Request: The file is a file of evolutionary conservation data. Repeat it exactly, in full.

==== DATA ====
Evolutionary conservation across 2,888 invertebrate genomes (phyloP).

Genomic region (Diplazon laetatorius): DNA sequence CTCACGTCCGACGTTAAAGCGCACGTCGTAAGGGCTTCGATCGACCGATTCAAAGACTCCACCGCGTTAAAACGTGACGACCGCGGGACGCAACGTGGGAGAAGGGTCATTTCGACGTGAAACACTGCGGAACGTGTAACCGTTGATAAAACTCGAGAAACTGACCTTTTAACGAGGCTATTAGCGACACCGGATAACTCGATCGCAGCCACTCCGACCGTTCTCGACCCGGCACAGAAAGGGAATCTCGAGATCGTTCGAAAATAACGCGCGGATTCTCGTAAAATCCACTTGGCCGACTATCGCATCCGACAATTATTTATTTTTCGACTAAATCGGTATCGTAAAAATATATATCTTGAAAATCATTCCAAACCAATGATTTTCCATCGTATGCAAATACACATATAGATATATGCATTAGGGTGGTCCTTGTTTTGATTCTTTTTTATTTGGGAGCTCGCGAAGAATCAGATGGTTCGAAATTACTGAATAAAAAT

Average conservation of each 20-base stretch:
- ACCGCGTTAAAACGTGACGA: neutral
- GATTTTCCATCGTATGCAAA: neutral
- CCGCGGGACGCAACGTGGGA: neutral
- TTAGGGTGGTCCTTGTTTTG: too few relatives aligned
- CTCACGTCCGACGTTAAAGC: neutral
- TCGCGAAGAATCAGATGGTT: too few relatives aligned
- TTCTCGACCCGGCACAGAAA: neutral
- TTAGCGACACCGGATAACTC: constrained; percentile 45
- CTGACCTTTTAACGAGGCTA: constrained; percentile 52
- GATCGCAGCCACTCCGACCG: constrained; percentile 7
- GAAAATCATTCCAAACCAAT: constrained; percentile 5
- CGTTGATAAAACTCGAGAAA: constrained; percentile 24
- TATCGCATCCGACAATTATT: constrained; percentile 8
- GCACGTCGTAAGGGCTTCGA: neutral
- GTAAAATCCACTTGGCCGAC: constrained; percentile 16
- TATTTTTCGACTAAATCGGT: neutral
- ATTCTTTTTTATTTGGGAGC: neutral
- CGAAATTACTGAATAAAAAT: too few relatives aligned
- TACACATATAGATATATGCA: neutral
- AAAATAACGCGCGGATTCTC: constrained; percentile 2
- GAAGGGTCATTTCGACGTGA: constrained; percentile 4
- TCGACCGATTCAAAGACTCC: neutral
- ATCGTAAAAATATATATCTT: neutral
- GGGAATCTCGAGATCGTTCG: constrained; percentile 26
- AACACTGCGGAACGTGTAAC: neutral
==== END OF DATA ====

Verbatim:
Evolutionary conservation across 2,888 invertebrate genomes (phyloP).

Genomic region (Diplazon laetatorius): DNA sequence CTCACGTCCGACGTTAAAGCGCACGTCGTAAGGGCTTCGATCGACCGATTCAAAGACTCCACCGCGTTAAAACGTGACGACCGCGGGACGCAACGTGGGAGAAGGGTCATTTCGACGTGAAACACTGCGGAACGTGTAACCGTTGATAAAACTCGAGAAACTGACCTTTTAACGAGGCTATTAGCGACACCGGATAACTCGATCGCAGCCACTCCGACCGTTCTCGACCCGGCACAGAAAGGGAATCTCGAGATCGTTCGAAAATAACGCGCGGATTCTCGTAAAATCCACTTGGCCGACTATCGCATCCGACAATTATTTATTTTTCGACTAAATCGGTATCGTAAAAATATATATCTTGAAAATCATTCCAAACCAATGATTTTCCATCGTATGCAAATACACATATAGATATATGCATTAGGGTGGTCCTTGTTTTGATTCTTTTTTATTTGGGAGCTCGCGAAGAATCAGATGGTTCGAAATTACTGAATAAAAAT

Average conservation of each 20-base stretch:
- ACCGCGTTAAAACGTGACGA: neutral
- GATTTTCCATCGTATGCAAA: neutral
- CCGCGGGACGCAACGTGGGA: neutral
- TTAGGGTGGTCCTTGTTTTG: too few relatives aligned
- CTCACGTCCGACGTTAAAGC: neutral
- TCGCGAAGAATCAGATGGTT: too few relatives aligned
- TTCTCGACCCGGCACAGAAA: neutral
- TTAGCGACACCGGATAACTC: constrained; percentile 45
- CTGACCTTTTAACGAGGCTA: constrained; percentile 52
- GATCGCAGCCACTCCGACCG: constrained; percentile 7
- GAAAATCATTCCAAACCAAT: constrained; percentile 5
- CGTTGATAAAACTCGAGAAA: constrained; percentile 24
- TATCGCATCCGACAATTATT: constrained; percentile 8
- GCACGTCGTAAGGGCTTCGA: neutral
- GTAAAATCCACTTGGCCGAC: constrained; percentile 16
- TATTTTTCGACTAAATCGGT: neutral
- ATTCTTTTTTATTTGGGAGC: neutral
- CGAAATTACTGAATAAAAAT: too few relatives aligned
- TACACATATAGATATATGCA: neutral
- AAAATAACGCGCGGATTCTC: constrained; percentile 2
- GAAGGGTCATTTCGACGTGA: constrained; percentile 4
- TCGACCGATTCAAAGACTCC: neutral
- ATCGTAAAAATATATATCTT: neutral
- GGGAATCTCGAGATCGTTCG: constrained; percentile 26
- AACACTGCGGAACGTGTAAC: neutral